Thomas Wictor

The Carmen Suite

The Carmen Suite

I found a YouTube video I’d seen in 2007, the URL of which I saved. That was three computers and two hard-drive crashes ago. The URL vanished somewhere among my many desktop files, and I could never find the video again. Though I tried every possible search term, I came up empty. Then one day I suddenly remembered the title word for word, seven years after I’d last seen it. I plugged it into the YouTube search engine, and up popped the video.

Before I get to it, here are several songs that Carmen introduced to me. I owe much of my musical education to her. Since she was classically trained, she was able to explain what was going on in terms of melodies, rhythms, and so on. Once I understood how everything worked, I was finally able to produce my own material, something I’d always wanted to do.

3 Mustaphas 3, “Bukë e Kripë Në Vater Tonë” and “Kalaxhojnë.”

The vocals are in Bulgarian. This was what got me hooked on Bulgarian wedding music, especially the album Orpheus Ascending, by Ivo Papasov and His Bulgarian Wedding Band. It took weeks to perfect the bass line to “Kalaxhojnë.” Great exercise for speed and accuracy.

Fishbone, “When Problems Arise.”

Easily one of the hardest bass lines ever created. I never even came close to mastering it. Carmen did, though. We loved the Dadaist ethos of the video, and the line, “What you are, no one seems to care” is insurmountable genius. Also, bassist Norwood Fisher was twenty-two at the time, but he shaved his hairline back so he’d look middle aged. Brilliant.

Level 42, “Good Man in a Storm.”

I got this bass line down. The inexplicable poignancy of the song was what drew me to it. I couldn’t explain why I felt that it represented terrible loss, something I could never handle. Mark King conveys sorrow better than any other vocalist. The lyric “Trying hard since I was born to be a good man in a storm” was my story, but I knew I had nothing to worry about anymore. I’d found my safe haven. There’d be no more storms.

Frankie Goes to Hollywood, “Welcome to the Pleasure Dome.”

It took months to conquer this diabolically tough bass line; copying the great Mark O’Toole honed to perfection my ability to use a pick. I’d always felt I was a long way from home. The song made me nervous because it brought back the years of aimless wandering. But the bass line! How could I not love this tune?

The Red Hot Chili Peppers, “Subterranean Homesick Blues.”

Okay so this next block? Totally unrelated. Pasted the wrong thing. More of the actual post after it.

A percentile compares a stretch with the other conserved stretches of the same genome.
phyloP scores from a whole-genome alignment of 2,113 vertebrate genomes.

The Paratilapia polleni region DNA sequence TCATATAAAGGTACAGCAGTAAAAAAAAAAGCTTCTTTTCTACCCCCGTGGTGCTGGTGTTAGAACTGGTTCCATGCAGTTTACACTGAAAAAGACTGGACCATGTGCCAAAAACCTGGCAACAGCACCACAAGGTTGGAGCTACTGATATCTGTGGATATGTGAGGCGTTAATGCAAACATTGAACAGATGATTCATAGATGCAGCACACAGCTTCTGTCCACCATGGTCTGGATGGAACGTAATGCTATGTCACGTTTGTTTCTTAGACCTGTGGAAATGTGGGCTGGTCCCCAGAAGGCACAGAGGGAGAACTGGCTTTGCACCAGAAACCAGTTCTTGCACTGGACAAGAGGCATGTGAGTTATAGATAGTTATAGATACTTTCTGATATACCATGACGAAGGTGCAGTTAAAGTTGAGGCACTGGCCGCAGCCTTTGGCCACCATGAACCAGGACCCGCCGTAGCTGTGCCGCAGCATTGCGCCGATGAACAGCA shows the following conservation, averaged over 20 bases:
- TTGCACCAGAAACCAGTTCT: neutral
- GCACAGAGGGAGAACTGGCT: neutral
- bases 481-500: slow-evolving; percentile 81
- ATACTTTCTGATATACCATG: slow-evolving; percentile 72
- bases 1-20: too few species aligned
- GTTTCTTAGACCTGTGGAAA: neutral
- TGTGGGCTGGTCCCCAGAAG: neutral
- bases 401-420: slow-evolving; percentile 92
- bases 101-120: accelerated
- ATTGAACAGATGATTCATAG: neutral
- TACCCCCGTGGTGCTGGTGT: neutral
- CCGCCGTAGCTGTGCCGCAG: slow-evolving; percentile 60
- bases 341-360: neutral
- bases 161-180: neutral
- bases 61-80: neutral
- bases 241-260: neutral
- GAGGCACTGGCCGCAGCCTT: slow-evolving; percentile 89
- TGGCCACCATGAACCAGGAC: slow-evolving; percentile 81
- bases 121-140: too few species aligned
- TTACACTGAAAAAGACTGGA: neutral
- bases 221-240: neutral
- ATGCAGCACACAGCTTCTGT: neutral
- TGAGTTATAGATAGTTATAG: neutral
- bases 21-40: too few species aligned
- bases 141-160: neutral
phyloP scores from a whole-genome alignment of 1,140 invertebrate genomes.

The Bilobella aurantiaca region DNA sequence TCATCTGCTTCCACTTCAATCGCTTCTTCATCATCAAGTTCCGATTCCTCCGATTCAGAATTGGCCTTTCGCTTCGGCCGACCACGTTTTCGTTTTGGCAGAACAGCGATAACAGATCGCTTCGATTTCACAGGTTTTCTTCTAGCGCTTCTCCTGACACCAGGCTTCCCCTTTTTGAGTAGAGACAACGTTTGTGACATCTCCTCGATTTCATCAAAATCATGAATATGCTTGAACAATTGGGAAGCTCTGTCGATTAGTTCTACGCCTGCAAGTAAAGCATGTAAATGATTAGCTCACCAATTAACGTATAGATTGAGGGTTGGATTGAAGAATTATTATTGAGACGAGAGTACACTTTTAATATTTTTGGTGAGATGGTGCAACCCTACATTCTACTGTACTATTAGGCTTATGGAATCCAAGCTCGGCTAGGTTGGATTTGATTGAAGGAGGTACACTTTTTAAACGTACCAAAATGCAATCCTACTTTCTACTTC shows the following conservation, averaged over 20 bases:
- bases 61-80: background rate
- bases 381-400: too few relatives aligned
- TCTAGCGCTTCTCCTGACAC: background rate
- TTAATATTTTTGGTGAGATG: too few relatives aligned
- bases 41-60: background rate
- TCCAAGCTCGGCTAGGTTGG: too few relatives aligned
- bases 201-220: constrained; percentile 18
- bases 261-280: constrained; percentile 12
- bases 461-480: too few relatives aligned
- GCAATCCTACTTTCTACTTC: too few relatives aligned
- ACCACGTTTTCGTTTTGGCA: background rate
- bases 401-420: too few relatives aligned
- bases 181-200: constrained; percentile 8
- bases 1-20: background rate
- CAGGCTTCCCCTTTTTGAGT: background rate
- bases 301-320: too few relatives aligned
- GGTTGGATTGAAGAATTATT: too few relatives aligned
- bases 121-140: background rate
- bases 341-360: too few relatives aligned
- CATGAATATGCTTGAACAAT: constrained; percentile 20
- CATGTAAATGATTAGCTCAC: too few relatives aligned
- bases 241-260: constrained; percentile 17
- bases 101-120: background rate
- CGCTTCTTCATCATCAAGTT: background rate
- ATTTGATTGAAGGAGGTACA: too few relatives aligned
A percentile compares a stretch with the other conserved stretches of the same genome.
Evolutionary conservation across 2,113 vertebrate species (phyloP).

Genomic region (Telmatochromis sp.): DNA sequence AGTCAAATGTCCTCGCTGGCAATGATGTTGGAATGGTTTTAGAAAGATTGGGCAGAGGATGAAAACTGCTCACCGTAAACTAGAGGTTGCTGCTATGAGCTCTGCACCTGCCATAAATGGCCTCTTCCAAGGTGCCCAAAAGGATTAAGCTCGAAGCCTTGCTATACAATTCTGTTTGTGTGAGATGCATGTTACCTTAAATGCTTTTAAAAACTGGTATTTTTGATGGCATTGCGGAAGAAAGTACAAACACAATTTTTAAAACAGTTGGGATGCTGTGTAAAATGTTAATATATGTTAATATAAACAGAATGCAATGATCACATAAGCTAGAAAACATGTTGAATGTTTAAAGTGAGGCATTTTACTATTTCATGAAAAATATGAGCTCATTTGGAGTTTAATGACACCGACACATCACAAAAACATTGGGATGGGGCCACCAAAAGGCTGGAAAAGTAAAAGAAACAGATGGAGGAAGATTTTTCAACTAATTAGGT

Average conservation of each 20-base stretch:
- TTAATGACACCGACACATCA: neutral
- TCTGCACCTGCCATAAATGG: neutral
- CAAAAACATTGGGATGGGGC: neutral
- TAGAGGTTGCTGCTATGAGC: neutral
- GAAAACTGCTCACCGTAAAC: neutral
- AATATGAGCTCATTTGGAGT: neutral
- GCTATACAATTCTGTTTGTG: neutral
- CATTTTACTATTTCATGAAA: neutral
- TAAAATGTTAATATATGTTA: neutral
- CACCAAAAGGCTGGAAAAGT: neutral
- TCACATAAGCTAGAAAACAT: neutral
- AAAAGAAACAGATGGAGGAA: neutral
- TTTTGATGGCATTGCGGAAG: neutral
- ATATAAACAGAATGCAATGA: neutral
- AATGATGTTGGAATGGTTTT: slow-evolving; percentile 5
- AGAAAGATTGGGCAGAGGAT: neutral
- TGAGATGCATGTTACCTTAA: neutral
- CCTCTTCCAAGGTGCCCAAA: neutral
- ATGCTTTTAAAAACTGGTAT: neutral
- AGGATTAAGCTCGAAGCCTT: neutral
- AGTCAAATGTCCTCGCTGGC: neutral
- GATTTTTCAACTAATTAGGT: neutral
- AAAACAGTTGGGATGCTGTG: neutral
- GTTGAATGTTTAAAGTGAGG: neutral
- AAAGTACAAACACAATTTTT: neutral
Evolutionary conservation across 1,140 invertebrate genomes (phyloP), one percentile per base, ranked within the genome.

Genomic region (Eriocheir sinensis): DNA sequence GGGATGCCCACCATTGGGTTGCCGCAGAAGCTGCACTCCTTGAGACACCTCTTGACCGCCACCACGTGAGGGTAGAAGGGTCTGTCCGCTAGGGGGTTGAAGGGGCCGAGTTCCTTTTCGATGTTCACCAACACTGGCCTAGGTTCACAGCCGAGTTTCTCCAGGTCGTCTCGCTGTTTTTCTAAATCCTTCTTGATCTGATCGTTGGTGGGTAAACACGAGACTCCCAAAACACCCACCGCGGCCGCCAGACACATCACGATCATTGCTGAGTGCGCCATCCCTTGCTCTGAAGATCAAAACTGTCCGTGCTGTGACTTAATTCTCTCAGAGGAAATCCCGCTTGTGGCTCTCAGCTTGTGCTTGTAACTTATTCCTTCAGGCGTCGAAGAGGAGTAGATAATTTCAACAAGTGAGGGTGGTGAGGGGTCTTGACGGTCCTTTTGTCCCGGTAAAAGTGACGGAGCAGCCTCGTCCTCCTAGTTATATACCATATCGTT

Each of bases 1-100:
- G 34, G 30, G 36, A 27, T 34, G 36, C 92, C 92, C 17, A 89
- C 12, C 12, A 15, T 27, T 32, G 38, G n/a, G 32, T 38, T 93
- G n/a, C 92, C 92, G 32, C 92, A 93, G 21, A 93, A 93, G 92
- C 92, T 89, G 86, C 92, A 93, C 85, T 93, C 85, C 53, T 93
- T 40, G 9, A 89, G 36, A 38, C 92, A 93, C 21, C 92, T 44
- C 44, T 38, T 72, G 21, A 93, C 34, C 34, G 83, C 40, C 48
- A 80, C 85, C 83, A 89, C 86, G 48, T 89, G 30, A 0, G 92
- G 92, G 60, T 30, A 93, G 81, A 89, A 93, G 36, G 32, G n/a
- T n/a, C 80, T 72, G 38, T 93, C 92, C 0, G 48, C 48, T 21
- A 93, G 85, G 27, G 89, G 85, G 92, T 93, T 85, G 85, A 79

Fantastic bass tone and very danceable arrangement. Extremely fun to play. Neither of us were Dylan fans, so we liked this total deconstruction of his work. It inspired us to try our own inside-out renditions of songs that didn’t appeal to us. This taught me a lot about interpretation.

King Crimson, “The Howler.”

Carmen loved odd time signatures, Adrien Belew’s voice, surreal lyrics, and of course Tony Levin. I’ve decided to not publish how she described him. He’d probably be insulted, even though she meant it as a compliment, in her very earthy way.

Sergei Prokofiev, “Dance of the Knights.”

While we were together, Carmen played and sang this constantly. It’s from the ballet Romeo and Juliet. I’d never heard of Prokofiev until I met Carmen. He was her hero because he was a rebel, an iconoclast, and a weirdo who didn’t give a damn about how others saw him. I’d say he was Carmen’s greatest inspiration when I knew her.

Art of Noise, “Close to the Edit.”

Carmen’s all-time favorite song. The original bass line was played on a sequencer. We tried and tried but could never manage it; our conclusion was that it was impossible to play it on a bass guitar. I found this video of Trevor Horn’s flawless rendition and sent the link to Carmen in 2010. You can read her reaction on pages 211 and 212 of Ghosts and Ballyhoo. It wasn’t what I expected.

The reason I wrote about the Carmen Suite was because of the YouTube video I’d first seen in 2007 and then lost until only a few weeks ago.

It’s quite eerie because the newscaster not only bears a close physical resemblance to Carmen, her laugh is identical. The first time I heard that laugh, it was so unexpected that I flinched. She’d been coolly ironic and very ladylike up to that point. As she confessed later, she was on her best behavior. I haven’t experienced the laugh in over twenty years now, but it seems like only yesterday that I was saying things to unleash it.

Tim kept tapes of Mom and Dad’s voices that they left on his answering machine, and now I have the Carmen laugh. It’s nice to hear it again after such a long time.